Bordwell was one of several brothers who came from western Massachusetts
into eastern New York and thence into what would someday be Yates County.
This was of course a popular migration route, and was followed by many of
their neighbors and relatives.
Jonathan's father was
Enoch Bordwell, (1748-1789) and his mother Abigail Wells Bordwell. The couple
had 10 children, at least three of whom came to Potter in the first decade
of the 19th century.
Enoch Bordwell Jr.
was born at Shelburne, Mass., in 1775, the third child and third son of
his parents. He died in Potter in 1838. He and his wife were the first Bordwells
in Potter, arriving in 1804. They had eight children. One of their sons,
Stoddard Bordwell, had a son Robert R.C. Bordwell who practiced medicine
in Penn Yan, living at 173 Main Street, a brick house which he probably built himself in 1868.
Robert's grandfather Enoch was a skilled carpenter and builder himself, with the old Court House in Canandaigua
and the first Court House in Penn Yan to his credit.
His brother Consider
Bordwell was also born at Shelburne, in 1784, the eighth child and sixth
son of Enoch Sr. and Abigail; and died in Potter in 1850. His wife was Calista Dyer, whom he married
in 1809. They had eight children,
most of whom married into other Potter families and died there, with many
descendants. Consider Bordwell arrived about 1806, after Enoch Jr. had made
a settlement. Their brother Jonathan came with this second party, and in
October 1806 he was selling land in Nettle Valley to John Griffin
and John Riggs, the town's first storekeepers. His deed of purchase was
evidently never recorded.
Within a short time,
certainly before the summer of 1810, Jonathan moved to the as-yet-unnamed hamlet
of Penn Yan. The census of that year shows him with a wife and two sons,
with a residence between Gideon Allen and Rebecca Wagener, which would have put him somewhere
on Main Street. He was a tanner and shoemaker. His tannery was where George
Benham's was later located, on the bank of Jacob's Brook behind what is
now 163 Main Street. He pursued his business as a partner of Miles Benham's, who lived at 165 Main and evidently had a shop in the same building.
In 1811 he sold the
rest of his land in Potter (then still part of Middlesex) to John Griffin;
he and his wife Mary, who was always called Polly, were then residents of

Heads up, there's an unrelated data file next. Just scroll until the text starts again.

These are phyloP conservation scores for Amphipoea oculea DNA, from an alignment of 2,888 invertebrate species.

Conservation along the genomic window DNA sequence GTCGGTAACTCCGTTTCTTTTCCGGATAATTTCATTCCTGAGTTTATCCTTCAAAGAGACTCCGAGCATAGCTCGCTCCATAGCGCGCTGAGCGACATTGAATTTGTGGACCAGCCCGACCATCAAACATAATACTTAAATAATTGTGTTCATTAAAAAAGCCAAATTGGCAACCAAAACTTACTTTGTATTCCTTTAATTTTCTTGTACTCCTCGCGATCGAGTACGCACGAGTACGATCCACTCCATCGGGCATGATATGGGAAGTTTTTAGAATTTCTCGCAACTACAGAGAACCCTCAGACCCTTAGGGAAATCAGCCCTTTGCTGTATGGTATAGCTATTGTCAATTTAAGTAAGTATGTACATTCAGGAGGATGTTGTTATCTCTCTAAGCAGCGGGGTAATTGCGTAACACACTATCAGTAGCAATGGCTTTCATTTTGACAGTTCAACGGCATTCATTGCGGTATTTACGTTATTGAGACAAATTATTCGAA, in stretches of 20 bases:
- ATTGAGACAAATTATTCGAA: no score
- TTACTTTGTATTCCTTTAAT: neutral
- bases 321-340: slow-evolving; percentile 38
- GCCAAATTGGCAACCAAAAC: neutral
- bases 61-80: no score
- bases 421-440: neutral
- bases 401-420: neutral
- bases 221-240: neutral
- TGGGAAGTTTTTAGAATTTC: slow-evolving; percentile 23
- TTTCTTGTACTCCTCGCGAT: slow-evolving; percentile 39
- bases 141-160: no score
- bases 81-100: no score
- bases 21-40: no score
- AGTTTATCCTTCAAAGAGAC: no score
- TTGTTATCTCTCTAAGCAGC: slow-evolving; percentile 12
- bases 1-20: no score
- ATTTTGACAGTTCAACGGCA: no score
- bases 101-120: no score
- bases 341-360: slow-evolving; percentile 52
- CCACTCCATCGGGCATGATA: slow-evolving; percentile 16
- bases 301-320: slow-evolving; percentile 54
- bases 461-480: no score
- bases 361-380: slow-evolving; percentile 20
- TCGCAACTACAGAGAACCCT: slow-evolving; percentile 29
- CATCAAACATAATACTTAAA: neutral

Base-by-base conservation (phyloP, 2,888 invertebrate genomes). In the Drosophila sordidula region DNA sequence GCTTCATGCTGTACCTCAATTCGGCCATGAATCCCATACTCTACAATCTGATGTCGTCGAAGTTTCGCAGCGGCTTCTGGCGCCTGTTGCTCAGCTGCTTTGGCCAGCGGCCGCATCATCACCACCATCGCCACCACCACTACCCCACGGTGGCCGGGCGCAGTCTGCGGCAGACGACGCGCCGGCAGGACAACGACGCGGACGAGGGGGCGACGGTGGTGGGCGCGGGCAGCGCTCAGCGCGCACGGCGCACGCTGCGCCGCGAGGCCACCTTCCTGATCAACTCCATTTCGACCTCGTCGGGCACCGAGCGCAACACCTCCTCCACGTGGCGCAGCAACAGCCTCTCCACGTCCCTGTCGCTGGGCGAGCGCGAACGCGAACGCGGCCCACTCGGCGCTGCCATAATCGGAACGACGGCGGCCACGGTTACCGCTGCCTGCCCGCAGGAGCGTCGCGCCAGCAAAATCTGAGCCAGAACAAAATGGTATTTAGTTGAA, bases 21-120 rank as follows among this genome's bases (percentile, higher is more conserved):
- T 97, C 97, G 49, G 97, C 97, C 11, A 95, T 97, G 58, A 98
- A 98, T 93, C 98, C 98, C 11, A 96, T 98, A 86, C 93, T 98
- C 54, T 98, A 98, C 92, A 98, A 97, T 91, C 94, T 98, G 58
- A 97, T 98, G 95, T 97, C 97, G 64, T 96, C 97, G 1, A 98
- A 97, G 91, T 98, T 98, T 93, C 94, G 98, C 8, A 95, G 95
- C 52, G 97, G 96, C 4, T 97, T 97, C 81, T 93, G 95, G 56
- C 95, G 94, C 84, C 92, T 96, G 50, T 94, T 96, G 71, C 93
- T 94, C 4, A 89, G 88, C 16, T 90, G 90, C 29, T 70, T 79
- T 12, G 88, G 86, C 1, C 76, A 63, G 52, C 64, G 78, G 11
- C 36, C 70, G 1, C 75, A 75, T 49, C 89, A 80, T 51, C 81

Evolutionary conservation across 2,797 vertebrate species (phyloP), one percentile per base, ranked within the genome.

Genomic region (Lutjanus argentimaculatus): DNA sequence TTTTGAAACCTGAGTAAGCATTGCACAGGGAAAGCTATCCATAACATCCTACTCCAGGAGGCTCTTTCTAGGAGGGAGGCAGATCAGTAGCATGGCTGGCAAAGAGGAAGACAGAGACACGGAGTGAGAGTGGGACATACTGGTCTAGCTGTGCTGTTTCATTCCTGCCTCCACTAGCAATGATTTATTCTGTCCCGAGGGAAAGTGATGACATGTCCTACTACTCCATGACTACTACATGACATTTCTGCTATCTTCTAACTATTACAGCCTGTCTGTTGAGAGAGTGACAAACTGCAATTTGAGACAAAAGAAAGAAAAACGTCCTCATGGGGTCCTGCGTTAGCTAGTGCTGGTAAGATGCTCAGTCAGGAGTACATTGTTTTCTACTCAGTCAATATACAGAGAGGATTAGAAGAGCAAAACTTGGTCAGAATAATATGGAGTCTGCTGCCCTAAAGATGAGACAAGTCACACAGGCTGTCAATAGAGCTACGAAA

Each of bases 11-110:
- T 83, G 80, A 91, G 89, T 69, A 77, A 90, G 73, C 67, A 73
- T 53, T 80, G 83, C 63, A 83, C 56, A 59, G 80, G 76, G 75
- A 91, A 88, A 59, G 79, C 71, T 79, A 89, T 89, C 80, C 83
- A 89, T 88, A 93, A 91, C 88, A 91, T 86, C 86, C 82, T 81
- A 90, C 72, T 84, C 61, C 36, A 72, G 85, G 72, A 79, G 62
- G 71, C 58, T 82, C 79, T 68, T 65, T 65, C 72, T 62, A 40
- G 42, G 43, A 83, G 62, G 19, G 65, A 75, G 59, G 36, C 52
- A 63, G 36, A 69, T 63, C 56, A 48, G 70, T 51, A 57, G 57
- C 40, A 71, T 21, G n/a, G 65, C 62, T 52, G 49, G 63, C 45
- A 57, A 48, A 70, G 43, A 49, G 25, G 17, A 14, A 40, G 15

Benton (the part later split off as Milo, in the northwest corner of that
town where the village of Penn Yan would a few years later be laid out).
He owned other lands
in Penn Yan besides the 14 acres he bought from Abraham Wagener in 1819,
but that one seems to be the only deed he ever recorded. He has no entry
on the Benton tax roll for 1813, but in 1816 he is shown with a house and
27 acres, worth $1008. He was one of the more prosperous landowners in the
After Milo was formed
in 1818, Jonathan was of course recorded on tax rolls in that town. The
1818 and 1819 rolls are extant, and he still owned a valuable property.
On the 1820 census his household is shown between Miles Benham (165 Main Street) and Andrew
Oliver (204 Main Street), and contains three boys and young men, and four girls, besides himself
and his wife. This is the year a judgment was found against him and his
property had to be sold to pay the debt. He is not listed as a freeholder
on the 1821 tax roll.
He left Penn Yan about
this time, for Chautauqua County and died there leaving four children. His
influence on Penn Yan was brief, but seems to have been profound. For many
years afterward old peoples' memories of Penn Yan included the sight of
his extensive orchard in bloom along Main Street. His house was at the lower
end of his 14-acre property, near the tannery. The business used water from
a pond formed by a dam on Jacob's Brook that extended all the way up nearly
to Clinton Street. This
was a favorite ice-skating venue in the winter, and remarked on as such
for decades, into the 20th century when the dam was finally removed, though it ceased to hold the water back much earlier.
Bordwell was in partnership
for at least some of his time in Penn Yan with Miles Benham, who finally
acquired his 14-acre property and subdivided it to individuals. They probably
built together the brick building at 165 Main Street that served as their
shop, as Benham's residence and that of his brother George, as a tavern
which may have housed the first meetings of the Yates County Board of Supervisors,
and still stands on Main Street as one of the very few remaining structures
from those early hopeful days.